Postmortem analyses revealed cell survival and GDNF production in transplanted areas.
An allogeneic human neural progenitor cell therapy transduced with glial cell line-derived neurotrophic factor (GDNF) and differentiated to astrocyte cells, termed CNS10-NPC-GDNF, was found to be well-tolerated and produced GDNF in participants with amyotrophic lateral sclerosis (ALS) in a phase 1/2a study (NCT02943850).1
"Using stem cells is a powerful way to deliver important proteins to the brain or spinal cord that can't otherwise get through the blood-brain barrier," senior author Clive Svendsen, PhD, professor, Biomedical Sciences and Medicine and executive director, Cedars-Sinai Board of Governors Regenerative Medicine Institute, said in a statement.2 "We were able to show that the engineered stem cell product can be safely transplanted in the human spinal cord. And after a 1-time treatment, these cells can survive and produce an important protein for over three years that is known to protect motor neurons that die in ALS."
The phase 1/2a study, conducted at Cedars-Sinai, involved investigators transplanting CNS10-NPC-GDNF unilaterally into the lumbar spinal cord of 18 participants with ALS.1 Participants had to have a disease duration of at least 3 years, evidence of lumbar spinal motor neuron involvement either clinically or on electromyography, and a supine forced vital capacity of more than 60%. The 18 participants were randomized to receive 10 unilateral injections of 200,000 cells per site for a total of 2,000,000 cells in the first dose cohort (n = 9) or 10 unilateral injections of 500,000 cells per site for a total of 5,000,000 cells in the second dose cohort (n = 9). Cells were targeted via MRI to the transition zone between the dorsal and ventral horns as preclinical rodent data predicted that cells would migrate ventrally into the motor neuron pool.
"GDNF on its own can't get through the blood-brain barrier, so transplanting stem cells releasing GDNF is a new method to help get the protein to where it needs to go to help protect the motor neurons," co-lead author Pablo Avalos, MD, associate director, Translational Medicine, Cedars-Sinai Board of Governors Regenerative Medicine Institute, added to the statement.2 "Because they are engineered to release GDNF, we get a 'double whammy' approach where both the new cells and the protein could help dying motor neurons survive better in this disease."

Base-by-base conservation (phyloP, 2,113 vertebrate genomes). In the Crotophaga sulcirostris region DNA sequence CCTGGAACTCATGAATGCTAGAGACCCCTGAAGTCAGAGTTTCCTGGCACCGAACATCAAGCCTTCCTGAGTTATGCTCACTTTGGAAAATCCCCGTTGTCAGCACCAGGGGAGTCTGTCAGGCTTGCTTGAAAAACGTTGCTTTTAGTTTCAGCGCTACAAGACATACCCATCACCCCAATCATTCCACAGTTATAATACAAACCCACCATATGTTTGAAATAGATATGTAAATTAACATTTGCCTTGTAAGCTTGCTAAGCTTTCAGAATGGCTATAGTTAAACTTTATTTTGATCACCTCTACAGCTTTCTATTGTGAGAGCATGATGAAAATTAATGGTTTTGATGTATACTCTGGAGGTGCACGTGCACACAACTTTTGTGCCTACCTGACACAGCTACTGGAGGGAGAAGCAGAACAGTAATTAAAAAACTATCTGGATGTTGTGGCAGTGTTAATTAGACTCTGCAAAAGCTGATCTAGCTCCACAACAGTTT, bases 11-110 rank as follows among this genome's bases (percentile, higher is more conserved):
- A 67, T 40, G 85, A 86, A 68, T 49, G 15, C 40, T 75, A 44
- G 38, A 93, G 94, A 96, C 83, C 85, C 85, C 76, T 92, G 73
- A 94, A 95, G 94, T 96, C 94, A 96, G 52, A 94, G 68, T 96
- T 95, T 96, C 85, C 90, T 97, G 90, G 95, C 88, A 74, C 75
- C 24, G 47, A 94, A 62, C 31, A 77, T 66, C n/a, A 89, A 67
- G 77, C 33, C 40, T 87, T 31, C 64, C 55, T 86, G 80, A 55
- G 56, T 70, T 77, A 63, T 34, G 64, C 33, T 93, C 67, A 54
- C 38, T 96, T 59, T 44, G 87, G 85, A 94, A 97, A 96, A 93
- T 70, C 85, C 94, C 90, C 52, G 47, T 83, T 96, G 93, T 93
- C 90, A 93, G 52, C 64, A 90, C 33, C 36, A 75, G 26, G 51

The trial met its primary outcome of safety, and no adverse events (AEs) were observed due to surgery or cell transplantation.1 Participants stayed in the hospital for 5 days and were then followed for 1 year with assessments at 1, 2, 3, 6, 9 and 12 months post-transplantation. Most patients (89% of the low-dose cohort and 67% of the high-dose cohort) had dysesthesia, paresthesia, and/or pain and discomfort in the region innervated by the surgery site immediately after the procedure, most likely due to needle passes. Lower extremity pain on the treated side lasted more than 6 months in 9 participants and 5 participants had pain severity scores of over 5.
Patients received immunosuppression to support engraftment of the allogeneic therapy. Twelve patients had an unaltered course of immunosuppression, 2 patients discontinued the course, and 4 had an altered course including breaks and substitutions. Participants experienced common AEs associated with ALS, immunosuppression, and surgery, including falls, extremity pain, nausea, back pain and muscular weakness.
"We're excited that we proved safety of this approach, but we need more patients to really evaluate efficacy, which is part of the next phase of the study," co-lead author J Patrick Johnson, MD, co-medical director, Spine Center, and vice chair, Neurosurgery, Cedars-Sinai, added.2 "Proving that we have cells that can survive a long time and are safe in the patient is a key part in moving forward with this experimental treatment."
Secondary outcome measures evaluated the treatment’s effect on motor function in the treated vs untreated leg.1 Participants progressed at a mean rate of 1.2 points per month (95% CI, –1.5 to –0.9) on ALS Functional Rating Scale Revise scores, typical with natural history. The mean score was 36 at screening (range, 29–40). Investigators used an accurate test of limb isometric strength (ATLIS) device and found that on average, treated legs lost strength at a slower rate than untreated legs (adjusted mean difference, 0.22% [95% CI, –0.09 to 0.53]; P = .16). The trend was not statistically significant, but the largest relative difference was observed in the low-dose cohort at 12 months and the high-dose cohort showed a consistently slower rate of decline in the treated leg at all time points.
Investigators assessed post-mortem samples (within 24 hours) from brains and spinal cords of 13 participants that died of ALS progression between 14 and 42 months after transplant. They confirmed cell survival only on the transplanted side via DNA signal. Survival was more prominent in the dorsal segment. Immunohistochemistry with the IBA1 microglia marker demonstrated little or no immune reaction in the spinal cord in all but 1 participant, compared to extensive microglial responses and IBA1 staining in descending motor neuron tracts likely due to upper motor neuron death and lateral column degeneration. Investigators also found benign Schwann cell neuromas in the transition zone in 9 participants postmortem.
"We are very grateful to all the participants in the study," Svendsen added.2 "ALS is a very tough disease to treat, and this research gives us hope that we are getting closer to finding ways to slow down this disease."